If promised spending increases do not materialise soon, and ministers insist on the NHS regaining control of its finances, then urgent action will be needed, says Chris Ham.
Will drawing on a whole range of information about care quality take us a bit closer to a meaningful understanding of what care is like in practice?
While NHS funding is perhaps at the top of most people’s concerns on health, it is the (admittedly intertwined) approach to workforce that will determine the government’s legacy, says Richard Murray.
‘Enhanced care in care homes’, is one of the new care models set out in the NHS five year forward view. This is good news, as it's high time this issue was brought to the fore – for a number of reasons.
Rachael Addicott looks at NHS data from the electronic staff record and realises that we don’t know nearly enough about the numbers or nature of the workforce currently delivering NHS-commissioned services.
What is health care like for the 15 million people living with long-term conditions in England? Today 10 leading patient charities (known collectively as The Richmond Group) are publishing their assessment of the state of health care from the perspective of the people they represent.
As we head towards the general election, the government’s record on the NHS will come under intense scrutiny. Our review of NHS reform argues that this has been a parliament of two halves.
Is it appropriate for regulators to be responsible for providing functions under the umbrella of 'supervision', including clinical support, development, and mentorship?
What does the future hold for the care and support of people living with dementia? David Oliver shares his thoughts.
The NHS faces three major challenges in 2015: preparing for the spending review, achieving much closer integration of health and social care, and ensuring that the NHS has the leadership in place to deliver the highest possible standards of care within available resources.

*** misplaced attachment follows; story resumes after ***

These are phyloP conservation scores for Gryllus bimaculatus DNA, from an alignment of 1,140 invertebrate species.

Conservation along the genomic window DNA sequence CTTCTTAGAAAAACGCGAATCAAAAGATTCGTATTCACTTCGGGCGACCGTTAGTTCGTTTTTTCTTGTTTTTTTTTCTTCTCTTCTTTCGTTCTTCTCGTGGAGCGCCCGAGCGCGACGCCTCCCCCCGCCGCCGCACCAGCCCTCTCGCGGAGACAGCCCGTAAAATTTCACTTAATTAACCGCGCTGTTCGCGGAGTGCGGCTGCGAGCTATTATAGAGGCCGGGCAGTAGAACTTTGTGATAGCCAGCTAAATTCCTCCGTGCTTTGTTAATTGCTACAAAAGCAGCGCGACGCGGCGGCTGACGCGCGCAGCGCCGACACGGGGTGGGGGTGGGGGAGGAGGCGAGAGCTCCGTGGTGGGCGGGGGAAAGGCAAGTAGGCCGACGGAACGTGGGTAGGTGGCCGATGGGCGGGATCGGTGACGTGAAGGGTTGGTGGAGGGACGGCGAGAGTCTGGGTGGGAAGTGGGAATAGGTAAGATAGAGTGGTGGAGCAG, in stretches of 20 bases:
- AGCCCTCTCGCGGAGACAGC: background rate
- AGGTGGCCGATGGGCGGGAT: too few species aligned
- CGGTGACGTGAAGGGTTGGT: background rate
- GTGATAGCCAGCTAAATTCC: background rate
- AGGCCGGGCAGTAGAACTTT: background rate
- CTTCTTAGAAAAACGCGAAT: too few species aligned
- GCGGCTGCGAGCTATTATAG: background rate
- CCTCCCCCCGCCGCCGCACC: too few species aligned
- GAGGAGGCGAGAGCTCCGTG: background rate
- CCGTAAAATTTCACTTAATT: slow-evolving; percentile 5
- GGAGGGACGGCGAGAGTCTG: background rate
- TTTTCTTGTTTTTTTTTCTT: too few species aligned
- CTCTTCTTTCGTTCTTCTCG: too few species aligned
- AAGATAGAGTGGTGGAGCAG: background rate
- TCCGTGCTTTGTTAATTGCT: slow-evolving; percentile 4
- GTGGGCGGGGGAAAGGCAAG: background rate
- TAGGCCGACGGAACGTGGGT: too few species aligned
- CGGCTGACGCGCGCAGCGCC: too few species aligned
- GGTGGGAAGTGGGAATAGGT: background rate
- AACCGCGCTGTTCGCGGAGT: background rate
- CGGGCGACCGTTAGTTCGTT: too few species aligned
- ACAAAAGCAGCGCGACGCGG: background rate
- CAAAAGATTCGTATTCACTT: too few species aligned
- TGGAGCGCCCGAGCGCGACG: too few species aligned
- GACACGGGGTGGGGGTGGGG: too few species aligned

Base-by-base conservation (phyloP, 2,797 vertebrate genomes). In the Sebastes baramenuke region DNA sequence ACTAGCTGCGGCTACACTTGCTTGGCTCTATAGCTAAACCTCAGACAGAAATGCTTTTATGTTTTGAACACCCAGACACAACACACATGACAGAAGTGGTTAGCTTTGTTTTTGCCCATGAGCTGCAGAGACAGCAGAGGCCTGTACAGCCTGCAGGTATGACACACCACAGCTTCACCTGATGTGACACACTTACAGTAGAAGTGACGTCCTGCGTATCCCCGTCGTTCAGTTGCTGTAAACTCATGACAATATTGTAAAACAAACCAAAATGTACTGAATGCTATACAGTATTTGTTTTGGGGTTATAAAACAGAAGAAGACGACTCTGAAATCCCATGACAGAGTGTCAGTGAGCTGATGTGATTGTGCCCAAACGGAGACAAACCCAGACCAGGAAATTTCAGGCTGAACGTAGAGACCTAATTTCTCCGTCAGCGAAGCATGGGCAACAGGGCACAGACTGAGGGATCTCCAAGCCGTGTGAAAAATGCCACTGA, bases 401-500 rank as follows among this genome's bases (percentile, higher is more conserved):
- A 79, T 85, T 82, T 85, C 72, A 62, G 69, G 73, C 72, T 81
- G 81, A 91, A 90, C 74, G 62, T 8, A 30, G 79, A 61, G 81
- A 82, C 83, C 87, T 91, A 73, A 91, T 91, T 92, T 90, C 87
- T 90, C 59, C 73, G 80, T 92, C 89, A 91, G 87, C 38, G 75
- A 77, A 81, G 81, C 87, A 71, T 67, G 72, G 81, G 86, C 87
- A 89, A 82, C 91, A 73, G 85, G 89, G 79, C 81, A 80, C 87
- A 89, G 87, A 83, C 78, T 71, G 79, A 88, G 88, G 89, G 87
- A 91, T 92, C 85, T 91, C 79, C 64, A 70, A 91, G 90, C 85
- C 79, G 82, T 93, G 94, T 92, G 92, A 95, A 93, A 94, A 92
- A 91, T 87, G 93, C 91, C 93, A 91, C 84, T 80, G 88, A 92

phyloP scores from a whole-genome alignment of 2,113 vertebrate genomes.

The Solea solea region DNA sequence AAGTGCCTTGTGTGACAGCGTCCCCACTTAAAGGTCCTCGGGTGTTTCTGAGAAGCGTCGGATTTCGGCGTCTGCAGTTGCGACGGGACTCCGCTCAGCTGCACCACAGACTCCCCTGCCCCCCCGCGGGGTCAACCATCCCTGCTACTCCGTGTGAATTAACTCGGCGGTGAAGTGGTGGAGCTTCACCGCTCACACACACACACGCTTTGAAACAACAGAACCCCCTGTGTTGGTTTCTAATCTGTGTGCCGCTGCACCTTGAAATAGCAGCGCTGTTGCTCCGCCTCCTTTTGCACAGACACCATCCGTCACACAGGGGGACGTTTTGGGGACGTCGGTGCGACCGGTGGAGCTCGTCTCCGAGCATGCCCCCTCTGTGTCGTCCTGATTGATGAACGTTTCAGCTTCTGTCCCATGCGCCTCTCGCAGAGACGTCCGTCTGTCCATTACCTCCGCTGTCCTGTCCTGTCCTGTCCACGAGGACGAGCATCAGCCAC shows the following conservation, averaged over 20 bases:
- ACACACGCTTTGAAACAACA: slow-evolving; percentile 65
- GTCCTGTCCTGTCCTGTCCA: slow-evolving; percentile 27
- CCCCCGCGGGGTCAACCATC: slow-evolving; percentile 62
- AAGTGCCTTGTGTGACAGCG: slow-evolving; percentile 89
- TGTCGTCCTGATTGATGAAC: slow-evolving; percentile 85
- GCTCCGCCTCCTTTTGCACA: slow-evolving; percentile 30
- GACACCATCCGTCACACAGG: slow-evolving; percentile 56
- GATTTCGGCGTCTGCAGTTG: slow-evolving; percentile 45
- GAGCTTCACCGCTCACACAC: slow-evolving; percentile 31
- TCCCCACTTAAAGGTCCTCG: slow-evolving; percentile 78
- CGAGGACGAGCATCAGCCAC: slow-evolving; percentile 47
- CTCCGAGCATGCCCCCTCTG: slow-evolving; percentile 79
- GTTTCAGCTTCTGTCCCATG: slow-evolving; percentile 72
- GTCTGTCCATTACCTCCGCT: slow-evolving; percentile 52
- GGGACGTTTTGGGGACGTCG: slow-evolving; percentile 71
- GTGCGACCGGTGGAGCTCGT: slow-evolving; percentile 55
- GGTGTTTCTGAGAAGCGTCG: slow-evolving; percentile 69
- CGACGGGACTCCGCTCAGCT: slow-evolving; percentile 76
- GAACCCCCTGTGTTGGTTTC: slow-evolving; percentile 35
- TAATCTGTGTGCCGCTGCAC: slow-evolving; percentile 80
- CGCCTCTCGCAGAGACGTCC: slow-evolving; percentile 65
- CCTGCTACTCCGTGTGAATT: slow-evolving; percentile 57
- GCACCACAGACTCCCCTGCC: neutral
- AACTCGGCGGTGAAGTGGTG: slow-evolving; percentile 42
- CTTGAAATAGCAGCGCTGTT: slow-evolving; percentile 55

To deliver high-quality, compassionate care one, often overlooked, part of the equation is how to identify, recruit and retain the current and future senior leaders needed to take on this leadership challenge.
As the dust settles on the Chancellor’s Autumn Statement, this is a good time to review what it told us. I think it contained three big messages: one on money, one on reform, and one on social care.
Community services are a vital part of delivering co-ordinated care, and could be the answer to many of the health service’s woes in the future, says Bev Fitzsimons.
In organisations like hospitals, many of the answers are found among staff rather than in the executive offices and boardrooms, says Chris Ham.
The case for change is clear; a system that listens to patients and enables them to achieve what they want to achieve in their health and wellbeing would improve outcomes and save money. But such systems still exist only in pockets around the country.
If we are seeking to truly understand health care, it is not numbers or stories, but numbers and stories that are needed, says Bev Fitzsimons.
I had watched One Born Every Minute and kept my eyes open; I’d attended NCT classes and yoga workshops; I’d done my reading. None of this really prepared me for the extreme pain and joy involved in giving birth to my first child, but it helped a bit. What I was absolutely unprepared for was the experience of being a hospital inpatient.
As a person and a patient, I care deeply about involvement. I know it helps me as a patient to live more sustainably with my health conditions and I know that, in turn, can help the NHS to exist more sustainably too.
With hospital workloads increasing on all fronts, John Appleby takes a look at the key trends and data to explain what's going on.
The NHS featured heavily at all three major party conferences over the past few weeks. How could it not; despite a ring-fenced budget, it is increasingly showing signs of financial strain, says John Appleby.